The recession in Finland continues

Cruise with icebreaker MS METEOR on Lake Saimaa. © Photo: Dr. Peer Schmidt-Walther, caption: Stefan Pribnow

Frankfurt am Main, Germany (Weltexpress). Experts and critics know that the so-called Finnish state of capital is going downhill, not uphill. Only the stupid once again don’t understand anything.

The national debt is constantly increasing and is being driven from one historic record to the next by the rulers in Helsinki. From 11,195 euros per capita debt in 2000, it climbed to 30,937 euros in 2022. Incidentally, the debt is significantly higher than the average gross debt per inhabitant of the states that participate in the EU bureaucracy.

The budget deficit has also increased more and more in recent years.

In 2022, the inflation rate in Finland was around 7.17 per cent. According to Statista, it is forecast to be around 4.47 per cent in 2023. The last time the inhabitants of the Republic of Finland experienced galloping inflation was in the early 1980s.

Worse still, bankruptcies are a burden on citizens. Under the headline “Bankruptcies hit 25-year high”, “Yle.fi” (20.12.2023) reports that more companies called Kapitalgesellschaften “had to file for bankruptcy last year than in any other 12-month period in the last 25 years”, as it says in “Voice of Europa” under the headline “Finland records highest number of bankruptcies in 25 years” (20.12.2023). It is noted that the number of bankruptcies would be “even lower than the peak recorded during the depression in the 1990s”. Anyone who thinks this is comforting is out of their depth. Bankruptcies are not just about the sheer number of companies that go bankrupt, but about the size of the bankrupt companies, their bankruptcy assets and the sectors in which the bankruptcies occur.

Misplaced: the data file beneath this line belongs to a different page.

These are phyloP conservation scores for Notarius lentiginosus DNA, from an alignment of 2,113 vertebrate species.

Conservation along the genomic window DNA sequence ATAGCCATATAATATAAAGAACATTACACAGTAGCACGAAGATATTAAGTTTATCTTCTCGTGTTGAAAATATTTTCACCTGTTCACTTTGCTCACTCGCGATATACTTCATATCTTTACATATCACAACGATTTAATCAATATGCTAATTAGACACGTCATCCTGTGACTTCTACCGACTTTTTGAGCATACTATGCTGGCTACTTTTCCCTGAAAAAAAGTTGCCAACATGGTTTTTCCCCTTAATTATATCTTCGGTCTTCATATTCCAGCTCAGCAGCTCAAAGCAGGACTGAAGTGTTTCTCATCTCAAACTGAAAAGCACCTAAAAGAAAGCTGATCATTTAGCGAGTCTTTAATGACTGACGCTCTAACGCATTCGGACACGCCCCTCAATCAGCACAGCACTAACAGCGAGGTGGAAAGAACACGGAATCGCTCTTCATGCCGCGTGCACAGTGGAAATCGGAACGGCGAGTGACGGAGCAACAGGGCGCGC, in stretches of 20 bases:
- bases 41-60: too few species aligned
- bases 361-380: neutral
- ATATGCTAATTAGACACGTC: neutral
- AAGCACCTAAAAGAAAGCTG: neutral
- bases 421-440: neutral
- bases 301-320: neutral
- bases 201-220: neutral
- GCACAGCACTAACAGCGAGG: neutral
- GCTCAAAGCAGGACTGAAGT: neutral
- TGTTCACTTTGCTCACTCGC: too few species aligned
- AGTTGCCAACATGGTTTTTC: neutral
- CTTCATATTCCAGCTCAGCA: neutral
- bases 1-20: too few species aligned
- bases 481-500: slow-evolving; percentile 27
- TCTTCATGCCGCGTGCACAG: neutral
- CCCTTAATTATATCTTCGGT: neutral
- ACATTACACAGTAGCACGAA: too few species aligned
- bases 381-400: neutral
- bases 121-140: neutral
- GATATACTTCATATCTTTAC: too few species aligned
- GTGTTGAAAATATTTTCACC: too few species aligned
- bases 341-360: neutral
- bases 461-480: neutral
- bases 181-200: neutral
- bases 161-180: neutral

When dozens of industrial companies go bankrupt, it is different from when hundreds of moose burghers go bankrupt. This is particularly true of the industrial sector, but also in the construction industry. Paper and pulp factories are also being closed, including the Anjalankoski plant. Further plant closures have been announced. Joining the Atlantic Pact war alliance, in which the VSA pools the vassal troops of its vassal states in Europe and issues orders, is not paying off. The opposite is the case. The loss of buyers in the RF and the CIS weighs more heavily.

Whoever closes the airspace to Russians should not be surprised if the airspace of the largest Russian state is closed to them. Fuel costs are also rising for Finnair and other airlines based in Finland. Experts and critics know that Finnair is the most affected, as Laura Frommberg points out on 16 April 2022 under the headline “Russian airspace closure – This is how big the detours are for Finnair, Lufthansa and Co.” in “Aerotelegraph”. The Helsinki hub is only turning slowly. The airlines that are allowed to continue using RF airspace are benefiting. This also applies to their hubs.

Alex Männer points this out in his article entitled “Finland – another top economy loses due to confrontation with Russia” in “RT DE” (27.12.2023) and cites further reasons for the departure: “Finland also turned away from Russian gas imports after Helsinki refused to settle payments for gas deliveries via pipeline from Russia in roubles and no longer in euros. Moscow had previously demanded this of its Finnish partners as a reaction to Western financial sanctions.”

Of course, every seller of goods has the right to determine not only the price, but also the currency in which the price is to be paid. The euro was yesterday. The rouble is the order of the day.

Russians will no longer be able to buy them, because holidaymakers from the Russian Federation with strong purchasing power are now in short supply in Finland. The recession in Finland, which wage earners at the Bank of Finland put at 0.5 per cent for 2023.

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